Prepare for a Dog
Caring for a pet takes a lot of work but is also a lot of fun. To help you prepare for the arrival of your new dog or puppy, there are some things that you can get ready ahead of time to set up for success. Making sure your home and garden is suitably prepared or “doggy-proofed” to keep your dog safe is an absolute must. This is also true of your cars and vehicles to keep your new dog safe and comfortable while travelling. Puppy proof your house by making sure things that you don’t want to fall victim to chewing are safely out of reach.
It’s a good idea to ensure that you have all the necessary products and practices in place before your new friend arrives. To make things simpler, you can develop a “preparing for a puppy checklist” to make sure that nothing is overlooked. For example, you may need a variety of items including collars and ID tags, leads and harnesses, water and food bowls, enrichment items such as food dispensing toys, lick mats and snuffle rugs, supplies of a complete and balanced food, dog beds and rest areas, toys and balls, treats, grooming and cleaning products, and parasite control products. A dog crate or “zen den” is a great idea so that your new dog has a special safe zone to retreat to which is their own place of relaxation and respite.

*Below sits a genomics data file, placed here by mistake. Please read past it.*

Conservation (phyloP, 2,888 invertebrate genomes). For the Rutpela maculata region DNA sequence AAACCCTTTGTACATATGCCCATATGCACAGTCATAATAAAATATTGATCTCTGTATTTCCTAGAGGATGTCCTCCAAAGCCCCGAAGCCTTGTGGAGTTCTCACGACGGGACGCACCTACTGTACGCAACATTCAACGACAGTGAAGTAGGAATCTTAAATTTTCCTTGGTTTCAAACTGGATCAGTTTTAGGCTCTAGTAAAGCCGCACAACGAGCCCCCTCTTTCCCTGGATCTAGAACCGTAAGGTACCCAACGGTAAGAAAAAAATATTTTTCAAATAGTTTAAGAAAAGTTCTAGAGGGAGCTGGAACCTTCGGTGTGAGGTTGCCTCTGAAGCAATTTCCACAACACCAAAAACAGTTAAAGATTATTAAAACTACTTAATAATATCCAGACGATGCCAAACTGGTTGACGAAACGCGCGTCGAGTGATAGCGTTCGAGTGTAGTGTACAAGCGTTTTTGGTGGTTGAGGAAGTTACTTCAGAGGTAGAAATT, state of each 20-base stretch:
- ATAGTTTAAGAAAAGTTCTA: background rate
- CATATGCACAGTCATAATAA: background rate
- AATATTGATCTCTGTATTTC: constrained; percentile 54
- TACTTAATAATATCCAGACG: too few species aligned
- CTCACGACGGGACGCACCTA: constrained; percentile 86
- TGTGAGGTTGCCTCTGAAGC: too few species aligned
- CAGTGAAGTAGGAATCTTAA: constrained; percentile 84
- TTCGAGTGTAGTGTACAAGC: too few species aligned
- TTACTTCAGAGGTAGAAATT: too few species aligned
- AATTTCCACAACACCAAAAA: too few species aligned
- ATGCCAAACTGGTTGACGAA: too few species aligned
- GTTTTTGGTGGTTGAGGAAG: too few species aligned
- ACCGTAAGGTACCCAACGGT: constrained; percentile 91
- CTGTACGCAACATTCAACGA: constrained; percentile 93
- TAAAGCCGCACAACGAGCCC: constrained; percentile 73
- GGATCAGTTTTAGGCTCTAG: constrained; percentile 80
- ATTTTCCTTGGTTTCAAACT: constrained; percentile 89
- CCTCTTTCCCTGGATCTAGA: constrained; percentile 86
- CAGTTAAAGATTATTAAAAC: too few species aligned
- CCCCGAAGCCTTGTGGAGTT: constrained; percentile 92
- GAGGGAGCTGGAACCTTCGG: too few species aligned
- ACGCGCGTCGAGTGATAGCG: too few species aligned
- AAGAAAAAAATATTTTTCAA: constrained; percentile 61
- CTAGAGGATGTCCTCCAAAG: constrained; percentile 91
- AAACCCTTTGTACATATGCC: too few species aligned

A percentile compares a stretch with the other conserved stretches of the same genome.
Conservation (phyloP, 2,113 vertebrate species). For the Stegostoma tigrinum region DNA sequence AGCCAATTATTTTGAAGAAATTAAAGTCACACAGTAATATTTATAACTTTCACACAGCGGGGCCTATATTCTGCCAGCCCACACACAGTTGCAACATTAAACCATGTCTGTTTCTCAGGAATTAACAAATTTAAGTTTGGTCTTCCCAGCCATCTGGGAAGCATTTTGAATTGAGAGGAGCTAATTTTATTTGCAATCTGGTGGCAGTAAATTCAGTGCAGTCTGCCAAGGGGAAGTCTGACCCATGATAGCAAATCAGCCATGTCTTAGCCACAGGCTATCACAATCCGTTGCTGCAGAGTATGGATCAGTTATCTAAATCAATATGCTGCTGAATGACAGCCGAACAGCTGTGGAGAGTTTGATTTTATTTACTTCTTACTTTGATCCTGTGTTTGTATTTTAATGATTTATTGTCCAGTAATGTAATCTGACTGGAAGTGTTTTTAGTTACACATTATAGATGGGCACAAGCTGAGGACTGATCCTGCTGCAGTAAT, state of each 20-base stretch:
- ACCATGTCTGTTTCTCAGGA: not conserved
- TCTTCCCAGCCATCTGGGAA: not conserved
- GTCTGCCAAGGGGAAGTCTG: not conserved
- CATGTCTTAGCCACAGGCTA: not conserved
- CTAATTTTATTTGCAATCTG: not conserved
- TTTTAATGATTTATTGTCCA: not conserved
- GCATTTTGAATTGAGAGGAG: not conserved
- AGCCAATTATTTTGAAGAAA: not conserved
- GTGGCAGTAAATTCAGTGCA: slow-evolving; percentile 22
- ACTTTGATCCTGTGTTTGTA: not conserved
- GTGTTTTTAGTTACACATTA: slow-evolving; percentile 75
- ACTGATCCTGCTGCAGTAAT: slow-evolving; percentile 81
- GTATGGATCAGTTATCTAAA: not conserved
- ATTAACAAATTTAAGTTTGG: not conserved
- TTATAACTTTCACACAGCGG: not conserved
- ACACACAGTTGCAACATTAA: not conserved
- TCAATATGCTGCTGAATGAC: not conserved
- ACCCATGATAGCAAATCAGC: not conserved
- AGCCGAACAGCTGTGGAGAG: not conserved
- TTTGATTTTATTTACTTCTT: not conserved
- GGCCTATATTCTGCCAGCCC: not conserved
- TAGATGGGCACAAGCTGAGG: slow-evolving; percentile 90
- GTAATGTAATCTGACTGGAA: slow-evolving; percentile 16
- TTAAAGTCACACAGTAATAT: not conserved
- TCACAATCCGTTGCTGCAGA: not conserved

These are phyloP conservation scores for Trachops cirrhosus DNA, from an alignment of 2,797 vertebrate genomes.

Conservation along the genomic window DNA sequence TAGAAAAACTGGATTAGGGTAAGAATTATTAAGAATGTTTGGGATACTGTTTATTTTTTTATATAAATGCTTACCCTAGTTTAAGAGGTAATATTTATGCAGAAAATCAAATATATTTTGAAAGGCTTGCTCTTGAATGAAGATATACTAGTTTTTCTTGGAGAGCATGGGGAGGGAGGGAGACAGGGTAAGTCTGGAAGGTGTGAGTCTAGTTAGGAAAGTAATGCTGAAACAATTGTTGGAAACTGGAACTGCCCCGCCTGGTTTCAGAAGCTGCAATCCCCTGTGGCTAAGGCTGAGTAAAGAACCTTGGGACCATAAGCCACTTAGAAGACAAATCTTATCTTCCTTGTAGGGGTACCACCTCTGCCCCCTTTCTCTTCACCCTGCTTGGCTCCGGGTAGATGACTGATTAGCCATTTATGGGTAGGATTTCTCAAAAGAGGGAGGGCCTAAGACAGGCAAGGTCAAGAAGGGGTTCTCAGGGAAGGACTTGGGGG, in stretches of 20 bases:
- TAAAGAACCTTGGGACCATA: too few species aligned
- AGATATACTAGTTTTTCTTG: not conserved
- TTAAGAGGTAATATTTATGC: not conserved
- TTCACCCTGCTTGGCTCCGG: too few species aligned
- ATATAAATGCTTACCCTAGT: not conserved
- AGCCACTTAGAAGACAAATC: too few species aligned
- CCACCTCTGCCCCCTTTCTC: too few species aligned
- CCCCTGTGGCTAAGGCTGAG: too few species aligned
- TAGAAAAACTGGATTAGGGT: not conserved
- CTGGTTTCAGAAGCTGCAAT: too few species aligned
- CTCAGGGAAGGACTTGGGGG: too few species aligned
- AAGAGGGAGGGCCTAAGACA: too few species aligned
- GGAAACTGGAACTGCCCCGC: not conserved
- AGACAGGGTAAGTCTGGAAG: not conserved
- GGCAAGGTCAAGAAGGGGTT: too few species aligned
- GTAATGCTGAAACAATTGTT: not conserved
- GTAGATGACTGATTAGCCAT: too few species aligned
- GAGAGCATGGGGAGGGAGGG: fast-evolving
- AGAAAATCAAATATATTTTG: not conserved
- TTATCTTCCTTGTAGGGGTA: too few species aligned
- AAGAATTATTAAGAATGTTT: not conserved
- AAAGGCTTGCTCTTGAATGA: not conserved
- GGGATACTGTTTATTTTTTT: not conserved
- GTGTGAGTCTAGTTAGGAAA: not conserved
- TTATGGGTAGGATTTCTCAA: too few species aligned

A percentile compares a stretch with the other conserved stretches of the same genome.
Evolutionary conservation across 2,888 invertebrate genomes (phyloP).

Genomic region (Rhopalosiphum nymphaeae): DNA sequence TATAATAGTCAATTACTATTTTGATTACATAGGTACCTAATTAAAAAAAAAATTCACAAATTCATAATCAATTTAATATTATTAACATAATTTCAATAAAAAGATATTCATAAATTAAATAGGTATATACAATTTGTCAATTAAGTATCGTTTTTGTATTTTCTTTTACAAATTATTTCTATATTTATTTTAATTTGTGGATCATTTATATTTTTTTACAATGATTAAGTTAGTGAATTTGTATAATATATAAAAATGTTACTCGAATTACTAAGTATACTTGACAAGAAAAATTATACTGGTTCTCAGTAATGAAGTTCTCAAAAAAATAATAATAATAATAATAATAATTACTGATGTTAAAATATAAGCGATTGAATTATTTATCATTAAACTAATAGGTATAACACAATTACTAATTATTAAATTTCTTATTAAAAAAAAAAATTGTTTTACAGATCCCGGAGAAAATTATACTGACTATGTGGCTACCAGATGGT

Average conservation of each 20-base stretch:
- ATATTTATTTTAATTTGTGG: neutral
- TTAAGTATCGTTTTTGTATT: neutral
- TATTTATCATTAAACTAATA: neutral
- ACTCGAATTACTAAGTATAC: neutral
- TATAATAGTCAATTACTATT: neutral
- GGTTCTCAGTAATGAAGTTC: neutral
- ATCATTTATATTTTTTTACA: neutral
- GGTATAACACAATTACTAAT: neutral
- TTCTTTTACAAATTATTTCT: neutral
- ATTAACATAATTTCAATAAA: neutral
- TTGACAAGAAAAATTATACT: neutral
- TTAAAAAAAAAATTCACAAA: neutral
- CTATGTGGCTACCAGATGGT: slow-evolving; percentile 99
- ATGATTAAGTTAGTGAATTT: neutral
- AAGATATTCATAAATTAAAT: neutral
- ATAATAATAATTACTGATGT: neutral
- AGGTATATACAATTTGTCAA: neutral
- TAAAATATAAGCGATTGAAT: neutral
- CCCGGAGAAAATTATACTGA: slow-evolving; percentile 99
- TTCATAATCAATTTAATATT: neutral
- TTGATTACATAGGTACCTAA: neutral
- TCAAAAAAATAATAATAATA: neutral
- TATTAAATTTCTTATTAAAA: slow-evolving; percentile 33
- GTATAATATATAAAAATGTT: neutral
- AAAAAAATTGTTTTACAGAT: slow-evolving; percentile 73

Selecting a Dog Breed